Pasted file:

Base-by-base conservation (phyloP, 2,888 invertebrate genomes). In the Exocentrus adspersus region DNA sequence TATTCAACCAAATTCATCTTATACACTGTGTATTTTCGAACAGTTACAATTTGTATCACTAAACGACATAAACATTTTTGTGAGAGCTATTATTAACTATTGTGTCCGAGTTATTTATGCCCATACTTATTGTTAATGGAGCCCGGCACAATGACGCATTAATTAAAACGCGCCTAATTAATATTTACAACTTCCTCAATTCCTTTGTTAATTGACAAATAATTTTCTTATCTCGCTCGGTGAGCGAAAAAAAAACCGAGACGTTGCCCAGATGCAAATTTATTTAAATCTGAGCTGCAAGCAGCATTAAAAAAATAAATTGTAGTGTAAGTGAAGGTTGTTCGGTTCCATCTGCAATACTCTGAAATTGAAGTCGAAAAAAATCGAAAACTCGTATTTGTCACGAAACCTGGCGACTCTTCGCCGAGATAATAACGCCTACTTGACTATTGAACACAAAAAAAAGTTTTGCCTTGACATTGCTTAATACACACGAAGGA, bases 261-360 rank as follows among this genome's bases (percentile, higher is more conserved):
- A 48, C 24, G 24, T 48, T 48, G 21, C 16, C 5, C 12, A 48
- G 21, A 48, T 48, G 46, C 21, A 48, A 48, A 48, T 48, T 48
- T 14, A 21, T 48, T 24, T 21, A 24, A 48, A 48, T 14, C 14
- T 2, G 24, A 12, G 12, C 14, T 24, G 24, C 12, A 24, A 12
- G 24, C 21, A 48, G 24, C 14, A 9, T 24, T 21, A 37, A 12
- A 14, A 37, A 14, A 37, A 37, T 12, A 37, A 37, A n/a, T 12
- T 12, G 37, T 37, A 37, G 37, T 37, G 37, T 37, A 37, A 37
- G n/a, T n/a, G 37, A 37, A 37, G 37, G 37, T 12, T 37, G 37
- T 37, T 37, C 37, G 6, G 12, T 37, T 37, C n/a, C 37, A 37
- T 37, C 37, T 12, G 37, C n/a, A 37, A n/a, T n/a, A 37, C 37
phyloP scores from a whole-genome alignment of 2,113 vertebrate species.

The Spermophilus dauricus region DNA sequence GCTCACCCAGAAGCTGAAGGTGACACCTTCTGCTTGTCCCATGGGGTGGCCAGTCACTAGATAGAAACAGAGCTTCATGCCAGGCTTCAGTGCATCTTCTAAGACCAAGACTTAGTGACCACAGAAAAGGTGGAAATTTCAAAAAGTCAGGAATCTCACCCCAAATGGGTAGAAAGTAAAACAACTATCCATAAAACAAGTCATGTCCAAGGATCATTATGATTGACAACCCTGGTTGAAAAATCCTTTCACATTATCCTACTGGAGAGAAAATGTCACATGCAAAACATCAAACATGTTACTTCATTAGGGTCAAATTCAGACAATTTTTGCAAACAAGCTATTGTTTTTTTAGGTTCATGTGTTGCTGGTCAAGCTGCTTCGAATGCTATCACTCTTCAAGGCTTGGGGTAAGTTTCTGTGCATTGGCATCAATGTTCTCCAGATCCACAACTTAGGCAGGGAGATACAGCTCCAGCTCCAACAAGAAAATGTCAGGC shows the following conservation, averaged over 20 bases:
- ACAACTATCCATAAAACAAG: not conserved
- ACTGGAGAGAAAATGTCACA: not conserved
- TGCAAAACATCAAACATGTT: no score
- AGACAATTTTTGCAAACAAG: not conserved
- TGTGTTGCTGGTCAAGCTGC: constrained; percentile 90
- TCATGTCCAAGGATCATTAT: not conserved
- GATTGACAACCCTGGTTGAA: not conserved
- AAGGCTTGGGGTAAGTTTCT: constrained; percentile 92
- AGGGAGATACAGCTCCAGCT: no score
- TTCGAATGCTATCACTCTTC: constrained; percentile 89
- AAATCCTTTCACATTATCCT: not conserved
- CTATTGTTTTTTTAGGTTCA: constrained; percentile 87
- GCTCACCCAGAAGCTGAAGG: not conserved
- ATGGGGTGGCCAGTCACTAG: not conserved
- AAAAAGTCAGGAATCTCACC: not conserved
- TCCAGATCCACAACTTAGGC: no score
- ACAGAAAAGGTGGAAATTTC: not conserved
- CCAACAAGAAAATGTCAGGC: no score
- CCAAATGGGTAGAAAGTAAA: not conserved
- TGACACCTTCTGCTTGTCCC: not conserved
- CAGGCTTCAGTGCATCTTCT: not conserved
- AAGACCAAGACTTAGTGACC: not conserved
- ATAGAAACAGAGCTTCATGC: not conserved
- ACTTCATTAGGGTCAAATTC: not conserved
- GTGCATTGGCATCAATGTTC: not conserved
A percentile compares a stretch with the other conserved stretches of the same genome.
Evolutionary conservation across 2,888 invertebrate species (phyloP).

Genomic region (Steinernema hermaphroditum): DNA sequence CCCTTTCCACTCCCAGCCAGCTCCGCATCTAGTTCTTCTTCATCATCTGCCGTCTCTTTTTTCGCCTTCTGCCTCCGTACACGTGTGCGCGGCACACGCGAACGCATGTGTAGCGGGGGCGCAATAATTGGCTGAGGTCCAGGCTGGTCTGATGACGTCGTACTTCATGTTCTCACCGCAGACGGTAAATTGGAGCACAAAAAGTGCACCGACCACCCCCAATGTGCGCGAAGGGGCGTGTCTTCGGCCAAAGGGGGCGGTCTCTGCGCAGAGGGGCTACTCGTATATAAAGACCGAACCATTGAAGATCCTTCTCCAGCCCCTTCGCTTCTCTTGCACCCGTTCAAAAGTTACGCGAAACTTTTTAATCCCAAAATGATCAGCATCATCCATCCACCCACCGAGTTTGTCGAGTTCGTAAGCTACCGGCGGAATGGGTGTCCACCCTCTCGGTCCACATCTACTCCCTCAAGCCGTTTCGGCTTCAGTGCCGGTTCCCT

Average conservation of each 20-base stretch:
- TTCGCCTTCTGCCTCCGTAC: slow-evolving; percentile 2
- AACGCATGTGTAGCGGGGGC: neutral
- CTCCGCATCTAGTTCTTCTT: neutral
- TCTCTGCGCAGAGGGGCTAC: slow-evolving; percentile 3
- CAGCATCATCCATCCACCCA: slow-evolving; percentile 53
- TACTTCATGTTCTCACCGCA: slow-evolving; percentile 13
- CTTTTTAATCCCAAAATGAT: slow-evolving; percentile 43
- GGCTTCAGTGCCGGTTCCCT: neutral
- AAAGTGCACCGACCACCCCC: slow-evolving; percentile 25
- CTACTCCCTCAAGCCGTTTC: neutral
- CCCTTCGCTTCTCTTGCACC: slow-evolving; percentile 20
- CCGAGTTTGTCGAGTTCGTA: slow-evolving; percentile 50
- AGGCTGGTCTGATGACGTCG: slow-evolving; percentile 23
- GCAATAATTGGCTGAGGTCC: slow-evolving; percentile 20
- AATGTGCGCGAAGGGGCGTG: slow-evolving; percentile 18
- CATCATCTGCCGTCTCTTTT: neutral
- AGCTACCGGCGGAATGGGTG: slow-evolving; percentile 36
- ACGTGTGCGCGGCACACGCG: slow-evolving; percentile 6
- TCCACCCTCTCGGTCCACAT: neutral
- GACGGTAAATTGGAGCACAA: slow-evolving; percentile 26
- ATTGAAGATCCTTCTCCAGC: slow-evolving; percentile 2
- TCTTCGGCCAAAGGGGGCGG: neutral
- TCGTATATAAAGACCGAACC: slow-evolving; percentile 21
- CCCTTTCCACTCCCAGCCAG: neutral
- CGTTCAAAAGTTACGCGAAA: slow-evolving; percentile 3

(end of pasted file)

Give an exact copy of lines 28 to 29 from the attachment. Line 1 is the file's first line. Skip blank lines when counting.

- AAAAAGTCAGGAATCTCACC: not conserved
- TCCAGATCCACAACTTAGGC: no score